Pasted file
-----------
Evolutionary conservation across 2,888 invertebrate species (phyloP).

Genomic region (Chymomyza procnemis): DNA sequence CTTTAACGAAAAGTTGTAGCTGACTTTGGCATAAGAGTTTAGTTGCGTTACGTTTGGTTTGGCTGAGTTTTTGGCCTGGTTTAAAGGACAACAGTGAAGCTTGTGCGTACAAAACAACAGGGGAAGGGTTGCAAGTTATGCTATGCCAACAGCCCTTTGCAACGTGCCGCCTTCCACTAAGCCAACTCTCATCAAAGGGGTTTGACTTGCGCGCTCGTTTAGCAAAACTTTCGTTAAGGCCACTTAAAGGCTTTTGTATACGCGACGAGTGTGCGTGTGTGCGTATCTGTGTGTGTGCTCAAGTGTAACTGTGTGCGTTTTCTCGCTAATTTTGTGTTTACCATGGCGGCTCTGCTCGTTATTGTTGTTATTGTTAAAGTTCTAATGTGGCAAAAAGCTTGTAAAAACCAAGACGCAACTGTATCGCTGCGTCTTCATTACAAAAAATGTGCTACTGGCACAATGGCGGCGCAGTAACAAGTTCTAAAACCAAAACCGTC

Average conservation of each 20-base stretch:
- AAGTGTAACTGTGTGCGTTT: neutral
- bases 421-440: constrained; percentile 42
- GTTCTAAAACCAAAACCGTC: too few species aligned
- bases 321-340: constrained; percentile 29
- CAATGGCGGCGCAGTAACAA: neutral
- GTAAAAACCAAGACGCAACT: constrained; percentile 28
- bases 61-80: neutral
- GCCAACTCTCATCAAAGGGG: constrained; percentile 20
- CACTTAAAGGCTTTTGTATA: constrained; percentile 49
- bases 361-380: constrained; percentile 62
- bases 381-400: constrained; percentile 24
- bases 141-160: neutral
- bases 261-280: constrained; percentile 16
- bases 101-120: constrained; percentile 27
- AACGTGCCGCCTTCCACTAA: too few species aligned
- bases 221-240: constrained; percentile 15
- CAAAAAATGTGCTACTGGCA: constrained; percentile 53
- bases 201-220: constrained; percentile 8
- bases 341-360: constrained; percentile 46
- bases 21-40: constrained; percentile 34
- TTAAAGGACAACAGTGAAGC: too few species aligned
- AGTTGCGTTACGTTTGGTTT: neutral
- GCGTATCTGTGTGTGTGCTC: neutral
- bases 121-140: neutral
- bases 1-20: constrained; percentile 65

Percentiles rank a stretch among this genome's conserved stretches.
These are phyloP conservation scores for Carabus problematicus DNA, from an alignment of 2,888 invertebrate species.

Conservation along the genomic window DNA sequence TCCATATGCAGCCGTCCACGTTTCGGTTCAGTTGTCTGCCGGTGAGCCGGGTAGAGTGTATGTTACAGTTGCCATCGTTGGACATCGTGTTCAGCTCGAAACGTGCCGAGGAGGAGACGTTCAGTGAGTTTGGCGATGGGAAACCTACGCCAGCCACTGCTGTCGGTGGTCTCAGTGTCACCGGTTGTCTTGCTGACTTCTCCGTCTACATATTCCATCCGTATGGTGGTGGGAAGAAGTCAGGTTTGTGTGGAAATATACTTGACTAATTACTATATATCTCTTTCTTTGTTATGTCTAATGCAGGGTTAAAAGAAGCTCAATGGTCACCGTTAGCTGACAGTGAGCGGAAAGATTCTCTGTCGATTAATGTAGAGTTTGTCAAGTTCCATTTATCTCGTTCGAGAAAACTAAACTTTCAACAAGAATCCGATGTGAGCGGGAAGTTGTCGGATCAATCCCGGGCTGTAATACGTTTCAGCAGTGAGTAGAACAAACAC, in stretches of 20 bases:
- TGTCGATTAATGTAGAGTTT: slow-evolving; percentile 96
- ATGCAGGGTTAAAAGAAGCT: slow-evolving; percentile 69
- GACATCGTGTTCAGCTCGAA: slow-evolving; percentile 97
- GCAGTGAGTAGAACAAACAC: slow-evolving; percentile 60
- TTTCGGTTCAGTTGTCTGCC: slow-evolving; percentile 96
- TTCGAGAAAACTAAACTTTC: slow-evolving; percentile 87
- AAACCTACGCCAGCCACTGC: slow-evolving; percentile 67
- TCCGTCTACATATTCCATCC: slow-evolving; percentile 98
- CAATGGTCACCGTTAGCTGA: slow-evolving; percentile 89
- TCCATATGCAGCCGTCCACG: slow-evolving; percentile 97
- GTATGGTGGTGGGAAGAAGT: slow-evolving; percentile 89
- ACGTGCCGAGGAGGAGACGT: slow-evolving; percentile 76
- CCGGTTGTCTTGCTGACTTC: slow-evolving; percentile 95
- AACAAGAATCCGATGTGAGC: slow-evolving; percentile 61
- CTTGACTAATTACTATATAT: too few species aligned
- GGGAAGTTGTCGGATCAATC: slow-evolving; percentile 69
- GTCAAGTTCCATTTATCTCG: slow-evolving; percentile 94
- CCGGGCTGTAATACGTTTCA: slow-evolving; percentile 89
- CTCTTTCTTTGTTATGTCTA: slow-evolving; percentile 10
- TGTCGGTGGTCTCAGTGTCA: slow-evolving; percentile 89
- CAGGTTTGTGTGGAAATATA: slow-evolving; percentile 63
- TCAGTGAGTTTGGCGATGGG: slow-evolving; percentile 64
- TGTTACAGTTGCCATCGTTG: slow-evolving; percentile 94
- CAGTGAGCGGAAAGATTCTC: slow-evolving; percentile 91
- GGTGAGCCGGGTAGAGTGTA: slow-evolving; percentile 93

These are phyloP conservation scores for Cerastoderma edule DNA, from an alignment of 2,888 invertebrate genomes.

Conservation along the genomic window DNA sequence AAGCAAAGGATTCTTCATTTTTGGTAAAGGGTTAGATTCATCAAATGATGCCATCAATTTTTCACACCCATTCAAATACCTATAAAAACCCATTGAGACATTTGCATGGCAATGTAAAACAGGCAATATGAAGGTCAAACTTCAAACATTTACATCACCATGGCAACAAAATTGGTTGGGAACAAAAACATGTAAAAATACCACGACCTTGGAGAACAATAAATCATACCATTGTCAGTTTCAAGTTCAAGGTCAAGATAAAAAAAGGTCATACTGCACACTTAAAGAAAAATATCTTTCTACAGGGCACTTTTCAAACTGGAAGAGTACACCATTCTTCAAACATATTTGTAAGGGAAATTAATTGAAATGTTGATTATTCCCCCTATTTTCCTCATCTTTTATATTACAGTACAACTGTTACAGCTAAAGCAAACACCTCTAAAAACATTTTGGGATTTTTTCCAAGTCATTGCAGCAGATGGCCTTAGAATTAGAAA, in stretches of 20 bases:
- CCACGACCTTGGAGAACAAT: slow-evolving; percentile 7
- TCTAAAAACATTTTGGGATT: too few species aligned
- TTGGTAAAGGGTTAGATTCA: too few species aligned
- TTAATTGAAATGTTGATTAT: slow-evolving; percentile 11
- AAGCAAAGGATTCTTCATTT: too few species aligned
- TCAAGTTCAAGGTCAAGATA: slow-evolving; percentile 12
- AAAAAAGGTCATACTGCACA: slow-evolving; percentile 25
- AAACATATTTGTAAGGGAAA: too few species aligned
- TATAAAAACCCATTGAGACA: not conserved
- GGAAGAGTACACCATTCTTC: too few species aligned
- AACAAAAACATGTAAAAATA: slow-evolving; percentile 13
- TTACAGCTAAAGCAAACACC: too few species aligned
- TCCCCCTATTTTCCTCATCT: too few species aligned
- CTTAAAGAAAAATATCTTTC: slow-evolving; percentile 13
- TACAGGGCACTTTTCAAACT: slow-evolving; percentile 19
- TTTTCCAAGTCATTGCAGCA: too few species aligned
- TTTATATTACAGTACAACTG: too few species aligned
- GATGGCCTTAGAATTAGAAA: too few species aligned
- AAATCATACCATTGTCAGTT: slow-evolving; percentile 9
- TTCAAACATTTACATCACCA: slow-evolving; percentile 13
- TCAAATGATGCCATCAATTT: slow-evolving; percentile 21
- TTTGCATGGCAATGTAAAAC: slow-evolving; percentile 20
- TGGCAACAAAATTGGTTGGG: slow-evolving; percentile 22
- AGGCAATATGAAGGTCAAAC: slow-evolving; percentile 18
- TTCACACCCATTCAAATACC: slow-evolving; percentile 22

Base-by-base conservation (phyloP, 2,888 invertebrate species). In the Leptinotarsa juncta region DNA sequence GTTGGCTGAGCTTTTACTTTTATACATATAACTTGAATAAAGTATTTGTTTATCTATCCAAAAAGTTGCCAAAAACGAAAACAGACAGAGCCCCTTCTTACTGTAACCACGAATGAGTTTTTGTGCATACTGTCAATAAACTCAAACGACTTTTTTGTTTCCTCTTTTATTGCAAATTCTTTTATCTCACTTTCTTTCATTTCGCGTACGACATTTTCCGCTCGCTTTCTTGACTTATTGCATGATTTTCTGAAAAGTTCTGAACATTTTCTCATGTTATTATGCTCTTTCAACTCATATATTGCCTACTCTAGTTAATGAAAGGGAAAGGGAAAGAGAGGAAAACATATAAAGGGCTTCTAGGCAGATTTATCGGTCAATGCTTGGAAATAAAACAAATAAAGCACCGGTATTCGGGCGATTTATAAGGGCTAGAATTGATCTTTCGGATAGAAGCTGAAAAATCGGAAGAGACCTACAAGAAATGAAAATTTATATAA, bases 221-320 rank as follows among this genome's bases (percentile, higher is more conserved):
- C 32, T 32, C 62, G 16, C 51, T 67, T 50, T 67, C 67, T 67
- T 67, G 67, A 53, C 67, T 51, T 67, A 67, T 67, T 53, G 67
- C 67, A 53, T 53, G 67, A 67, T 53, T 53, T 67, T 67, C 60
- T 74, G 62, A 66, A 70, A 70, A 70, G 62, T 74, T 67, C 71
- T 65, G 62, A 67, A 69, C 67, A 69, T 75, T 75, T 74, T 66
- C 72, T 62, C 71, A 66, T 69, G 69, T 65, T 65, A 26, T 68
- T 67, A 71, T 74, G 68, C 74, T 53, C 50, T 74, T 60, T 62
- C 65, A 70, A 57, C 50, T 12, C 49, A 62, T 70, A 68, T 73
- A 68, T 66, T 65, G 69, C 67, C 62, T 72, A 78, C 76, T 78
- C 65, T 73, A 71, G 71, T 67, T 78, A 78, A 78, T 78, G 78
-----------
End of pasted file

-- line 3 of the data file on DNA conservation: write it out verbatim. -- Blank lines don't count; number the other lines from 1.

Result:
Average conservation of each 20-base stretch: